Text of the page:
In the Name of God, the Kind, the Beautiful
This was published in the Chicago Tribune religion blog, The Seeker, today.
The Pew Forum on Religion and Public Life released the U.S. Religious Knowledge Survey, detailing Americans’ knowledge about religion. And it does not look pretty.
According to the survey:
More than four-in-ten Catholics in the United States (45%) do not know that their church teaches that the bread and wine used in Communion do not merely symbolize but actually become the body and blood of Christ.
About half of Protestants (53%) cannot correctly identify Martin Luther as the person whose writings and actions inspired the Protestant Reformation, which made their religion a separate branch of Christianity.
Roughly four-in-ten Jews (43%) do not recognize that Maimonides, one of the most venerated rabbis in history, was Jewish.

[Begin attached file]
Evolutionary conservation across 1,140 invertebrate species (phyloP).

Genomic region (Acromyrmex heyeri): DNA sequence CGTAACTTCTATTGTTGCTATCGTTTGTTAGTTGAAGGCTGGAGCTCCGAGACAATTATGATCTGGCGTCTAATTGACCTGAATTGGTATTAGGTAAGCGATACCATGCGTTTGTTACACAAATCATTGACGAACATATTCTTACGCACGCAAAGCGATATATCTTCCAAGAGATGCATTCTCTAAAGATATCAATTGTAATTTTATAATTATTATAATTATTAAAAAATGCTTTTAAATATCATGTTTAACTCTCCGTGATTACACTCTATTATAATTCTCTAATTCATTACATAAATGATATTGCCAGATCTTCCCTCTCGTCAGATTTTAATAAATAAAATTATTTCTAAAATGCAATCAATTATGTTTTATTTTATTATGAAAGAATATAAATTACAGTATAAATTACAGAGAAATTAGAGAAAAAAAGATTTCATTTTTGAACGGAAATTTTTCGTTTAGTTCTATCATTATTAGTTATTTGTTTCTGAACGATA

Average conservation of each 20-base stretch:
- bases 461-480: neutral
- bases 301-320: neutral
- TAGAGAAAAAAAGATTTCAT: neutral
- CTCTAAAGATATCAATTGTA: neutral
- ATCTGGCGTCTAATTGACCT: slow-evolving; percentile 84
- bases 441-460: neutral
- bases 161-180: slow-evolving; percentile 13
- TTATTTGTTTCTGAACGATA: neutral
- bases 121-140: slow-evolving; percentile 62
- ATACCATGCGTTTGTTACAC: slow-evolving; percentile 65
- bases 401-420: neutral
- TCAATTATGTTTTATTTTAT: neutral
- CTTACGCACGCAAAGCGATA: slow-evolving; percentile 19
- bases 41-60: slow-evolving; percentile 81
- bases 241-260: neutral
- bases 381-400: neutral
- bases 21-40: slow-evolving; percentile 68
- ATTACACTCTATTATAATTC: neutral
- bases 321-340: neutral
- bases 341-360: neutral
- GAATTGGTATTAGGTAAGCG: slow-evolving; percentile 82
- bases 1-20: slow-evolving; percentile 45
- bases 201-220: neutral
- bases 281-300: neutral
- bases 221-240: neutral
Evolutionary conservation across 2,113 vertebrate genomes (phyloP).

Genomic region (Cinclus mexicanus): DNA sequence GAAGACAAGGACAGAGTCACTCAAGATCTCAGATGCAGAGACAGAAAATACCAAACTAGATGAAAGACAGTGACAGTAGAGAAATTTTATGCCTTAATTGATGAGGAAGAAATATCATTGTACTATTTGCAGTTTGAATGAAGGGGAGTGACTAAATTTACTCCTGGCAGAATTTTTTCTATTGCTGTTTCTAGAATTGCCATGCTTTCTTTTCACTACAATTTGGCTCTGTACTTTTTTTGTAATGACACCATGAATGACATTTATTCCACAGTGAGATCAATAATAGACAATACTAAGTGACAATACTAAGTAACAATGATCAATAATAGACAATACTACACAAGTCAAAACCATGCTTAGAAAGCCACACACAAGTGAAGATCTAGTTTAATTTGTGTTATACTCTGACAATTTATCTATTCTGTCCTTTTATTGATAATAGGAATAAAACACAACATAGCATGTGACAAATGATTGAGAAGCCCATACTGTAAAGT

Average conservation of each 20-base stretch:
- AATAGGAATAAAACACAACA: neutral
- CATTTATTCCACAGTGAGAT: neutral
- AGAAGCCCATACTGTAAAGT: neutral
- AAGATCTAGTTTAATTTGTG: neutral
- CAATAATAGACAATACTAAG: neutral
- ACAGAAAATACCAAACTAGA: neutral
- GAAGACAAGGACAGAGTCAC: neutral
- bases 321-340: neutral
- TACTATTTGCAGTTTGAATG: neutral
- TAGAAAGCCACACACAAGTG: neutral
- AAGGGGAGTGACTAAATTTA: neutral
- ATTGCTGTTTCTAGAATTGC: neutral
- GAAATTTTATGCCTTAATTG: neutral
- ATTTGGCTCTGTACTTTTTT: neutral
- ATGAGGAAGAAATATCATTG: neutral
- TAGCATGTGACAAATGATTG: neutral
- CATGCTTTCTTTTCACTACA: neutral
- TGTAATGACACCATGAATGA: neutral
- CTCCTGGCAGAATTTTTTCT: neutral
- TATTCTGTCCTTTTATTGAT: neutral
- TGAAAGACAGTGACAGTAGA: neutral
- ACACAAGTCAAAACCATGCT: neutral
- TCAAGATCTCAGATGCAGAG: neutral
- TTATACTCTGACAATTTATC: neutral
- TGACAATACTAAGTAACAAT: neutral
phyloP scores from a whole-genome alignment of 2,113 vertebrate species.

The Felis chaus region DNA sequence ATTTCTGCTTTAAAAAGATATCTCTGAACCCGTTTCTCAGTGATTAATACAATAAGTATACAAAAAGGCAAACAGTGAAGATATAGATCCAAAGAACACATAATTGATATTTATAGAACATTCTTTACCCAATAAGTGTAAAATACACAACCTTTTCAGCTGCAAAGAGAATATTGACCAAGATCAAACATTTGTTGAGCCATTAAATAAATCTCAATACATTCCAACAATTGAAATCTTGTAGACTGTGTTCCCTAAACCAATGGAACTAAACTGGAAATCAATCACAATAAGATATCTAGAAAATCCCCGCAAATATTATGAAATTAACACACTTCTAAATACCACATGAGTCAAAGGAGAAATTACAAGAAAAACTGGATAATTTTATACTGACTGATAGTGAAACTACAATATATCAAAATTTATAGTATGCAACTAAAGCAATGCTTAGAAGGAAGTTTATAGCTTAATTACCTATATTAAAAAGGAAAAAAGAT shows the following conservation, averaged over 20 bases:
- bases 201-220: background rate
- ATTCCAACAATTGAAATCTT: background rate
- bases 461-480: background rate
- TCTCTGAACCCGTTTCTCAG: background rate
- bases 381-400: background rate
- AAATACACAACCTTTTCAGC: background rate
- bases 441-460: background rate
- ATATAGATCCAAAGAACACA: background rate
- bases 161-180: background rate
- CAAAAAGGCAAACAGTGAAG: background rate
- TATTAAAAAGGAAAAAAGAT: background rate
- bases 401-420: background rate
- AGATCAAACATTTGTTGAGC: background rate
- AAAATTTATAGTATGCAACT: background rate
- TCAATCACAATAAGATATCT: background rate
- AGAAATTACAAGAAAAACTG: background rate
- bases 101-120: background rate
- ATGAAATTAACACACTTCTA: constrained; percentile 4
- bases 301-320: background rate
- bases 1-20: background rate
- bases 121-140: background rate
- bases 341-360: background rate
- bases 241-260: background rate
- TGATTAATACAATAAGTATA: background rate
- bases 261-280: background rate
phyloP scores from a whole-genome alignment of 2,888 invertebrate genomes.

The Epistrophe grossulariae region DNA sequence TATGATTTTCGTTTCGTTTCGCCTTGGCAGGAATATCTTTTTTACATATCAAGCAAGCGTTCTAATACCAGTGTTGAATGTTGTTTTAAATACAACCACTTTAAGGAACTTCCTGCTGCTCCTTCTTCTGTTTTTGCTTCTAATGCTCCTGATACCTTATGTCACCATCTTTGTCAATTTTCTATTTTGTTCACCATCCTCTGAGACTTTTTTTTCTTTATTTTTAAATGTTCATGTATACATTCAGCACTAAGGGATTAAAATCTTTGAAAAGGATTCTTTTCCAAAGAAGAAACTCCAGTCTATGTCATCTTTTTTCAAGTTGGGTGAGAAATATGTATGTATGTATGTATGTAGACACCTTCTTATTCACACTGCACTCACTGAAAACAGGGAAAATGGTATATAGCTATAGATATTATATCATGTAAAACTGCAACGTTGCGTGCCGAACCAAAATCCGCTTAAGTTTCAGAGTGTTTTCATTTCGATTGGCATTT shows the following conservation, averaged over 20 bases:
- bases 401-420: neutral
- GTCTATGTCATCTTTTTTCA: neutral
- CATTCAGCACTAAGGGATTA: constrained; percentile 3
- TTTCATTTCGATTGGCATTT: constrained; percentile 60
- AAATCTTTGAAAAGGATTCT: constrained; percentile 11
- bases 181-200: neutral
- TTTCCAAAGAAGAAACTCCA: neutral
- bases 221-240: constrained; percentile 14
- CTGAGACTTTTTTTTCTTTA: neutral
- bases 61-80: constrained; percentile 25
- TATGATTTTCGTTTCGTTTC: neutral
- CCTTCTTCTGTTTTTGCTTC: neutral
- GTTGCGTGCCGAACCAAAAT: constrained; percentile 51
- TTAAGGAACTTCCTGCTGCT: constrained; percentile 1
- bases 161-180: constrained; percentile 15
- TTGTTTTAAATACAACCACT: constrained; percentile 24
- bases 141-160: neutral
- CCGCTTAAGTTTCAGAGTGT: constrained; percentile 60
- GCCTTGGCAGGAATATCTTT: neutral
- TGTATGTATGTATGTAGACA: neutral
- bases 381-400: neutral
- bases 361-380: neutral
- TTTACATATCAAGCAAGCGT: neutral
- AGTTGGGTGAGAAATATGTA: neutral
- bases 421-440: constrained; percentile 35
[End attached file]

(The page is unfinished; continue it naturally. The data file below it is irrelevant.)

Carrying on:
As an American Muslim, this places fellow Americans’ still significant ignorance about Islam in perspective. According to another Pew survey, 65% of Americans know either “some” or “not very much” about Islam.
One in four Americans know “nothing at all” about my faith. Yet, as the U.S. Religious Knowledge Survey points out, many Americans do not know much about their own faiths, either. Thus, it is not surprising that most Americans know little about Islam.
What does this mean?
We need to start learning about each other! No, I do not mean mandatory “World Religion” classes. The best way we can learn about each other, including each other’s faiths, is by engaging each other as citizens. That means getting to know our neighbors; getting involved in our schools; attending local block parties and ice cream socials; playing golf, or tennis, or softball, or football with each other; attending each other’s children’s birthday parties.
Inevitably, we will learn about each other’s faiths (or lack thereof). We will learn about each other’s likes and dislikes. We will learn about each other’s worries and anxieties. We will look out for each other’s well being. And we will come together as a people and stare down the faces of hatred and division, to the betterment of all.